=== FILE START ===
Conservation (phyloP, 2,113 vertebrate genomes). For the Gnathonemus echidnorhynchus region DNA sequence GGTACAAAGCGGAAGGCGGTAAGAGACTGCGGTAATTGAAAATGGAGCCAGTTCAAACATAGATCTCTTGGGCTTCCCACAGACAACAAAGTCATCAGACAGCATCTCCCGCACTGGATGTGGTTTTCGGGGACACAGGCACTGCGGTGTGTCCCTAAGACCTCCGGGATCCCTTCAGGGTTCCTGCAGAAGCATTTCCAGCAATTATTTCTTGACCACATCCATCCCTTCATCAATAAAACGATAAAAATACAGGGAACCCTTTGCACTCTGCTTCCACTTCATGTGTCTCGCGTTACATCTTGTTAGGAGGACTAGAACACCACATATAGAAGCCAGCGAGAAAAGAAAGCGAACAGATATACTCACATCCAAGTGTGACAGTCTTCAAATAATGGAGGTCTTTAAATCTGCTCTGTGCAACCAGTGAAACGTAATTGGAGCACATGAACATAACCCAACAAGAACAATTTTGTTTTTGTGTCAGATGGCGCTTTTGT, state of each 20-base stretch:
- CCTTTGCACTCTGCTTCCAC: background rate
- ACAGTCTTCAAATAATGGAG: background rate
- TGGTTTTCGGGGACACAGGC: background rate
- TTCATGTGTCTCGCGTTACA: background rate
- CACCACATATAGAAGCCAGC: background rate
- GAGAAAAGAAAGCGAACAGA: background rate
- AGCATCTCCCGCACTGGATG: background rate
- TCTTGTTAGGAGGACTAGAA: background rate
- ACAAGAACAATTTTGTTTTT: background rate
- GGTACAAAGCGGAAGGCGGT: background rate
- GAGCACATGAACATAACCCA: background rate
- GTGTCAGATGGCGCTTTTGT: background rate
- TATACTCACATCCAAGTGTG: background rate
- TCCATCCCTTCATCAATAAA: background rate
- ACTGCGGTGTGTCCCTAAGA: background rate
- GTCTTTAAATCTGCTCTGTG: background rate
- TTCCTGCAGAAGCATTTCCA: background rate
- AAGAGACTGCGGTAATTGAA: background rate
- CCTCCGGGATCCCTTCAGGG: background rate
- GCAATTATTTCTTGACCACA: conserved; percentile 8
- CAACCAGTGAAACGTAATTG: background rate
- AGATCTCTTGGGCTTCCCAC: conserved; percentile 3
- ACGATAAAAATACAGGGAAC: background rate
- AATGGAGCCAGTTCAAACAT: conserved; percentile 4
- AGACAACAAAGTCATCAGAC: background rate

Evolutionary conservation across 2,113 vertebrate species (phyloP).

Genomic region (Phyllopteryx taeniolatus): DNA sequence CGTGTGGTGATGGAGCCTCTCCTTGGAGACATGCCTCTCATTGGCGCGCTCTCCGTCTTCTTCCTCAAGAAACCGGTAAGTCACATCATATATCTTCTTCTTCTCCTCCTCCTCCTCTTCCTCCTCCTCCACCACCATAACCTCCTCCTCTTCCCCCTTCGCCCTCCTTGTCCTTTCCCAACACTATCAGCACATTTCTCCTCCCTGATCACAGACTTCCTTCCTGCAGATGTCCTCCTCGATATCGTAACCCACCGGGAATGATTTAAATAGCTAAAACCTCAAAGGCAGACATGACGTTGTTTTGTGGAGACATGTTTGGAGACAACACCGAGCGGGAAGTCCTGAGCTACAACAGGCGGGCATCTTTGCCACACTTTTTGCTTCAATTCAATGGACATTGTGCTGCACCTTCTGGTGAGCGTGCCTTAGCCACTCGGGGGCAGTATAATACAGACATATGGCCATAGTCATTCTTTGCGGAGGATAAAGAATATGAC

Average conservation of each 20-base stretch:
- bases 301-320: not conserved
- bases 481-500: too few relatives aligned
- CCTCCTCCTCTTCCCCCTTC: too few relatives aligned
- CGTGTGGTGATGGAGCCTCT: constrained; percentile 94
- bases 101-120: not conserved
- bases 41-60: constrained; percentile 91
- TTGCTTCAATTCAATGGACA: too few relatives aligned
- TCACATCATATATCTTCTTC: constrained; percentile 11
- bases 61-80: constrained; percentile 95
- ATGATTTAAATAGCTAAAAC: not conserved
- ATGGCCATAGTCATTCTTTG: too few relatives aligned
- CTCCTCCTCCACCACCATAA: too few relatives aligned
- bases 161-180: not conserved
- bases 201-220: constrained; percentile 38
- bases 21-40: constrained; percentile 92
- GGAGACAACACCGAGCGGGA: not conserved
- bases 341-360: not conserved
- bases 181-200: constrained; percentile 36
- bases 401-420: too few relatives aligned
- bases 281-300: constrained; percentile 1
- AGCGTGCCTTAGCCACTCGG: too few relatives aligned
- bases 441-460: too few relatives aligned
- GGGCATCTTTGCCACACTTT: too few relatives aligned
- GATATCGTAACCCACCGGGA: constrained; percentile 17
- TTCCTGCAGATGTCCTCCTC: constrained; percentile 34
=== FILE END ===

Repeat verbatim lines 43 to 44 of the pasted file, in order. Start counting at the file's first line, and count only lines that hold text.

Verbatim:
- bases 201-220: constrained; percentile 38
- bases 21-40: constrained; percentile 92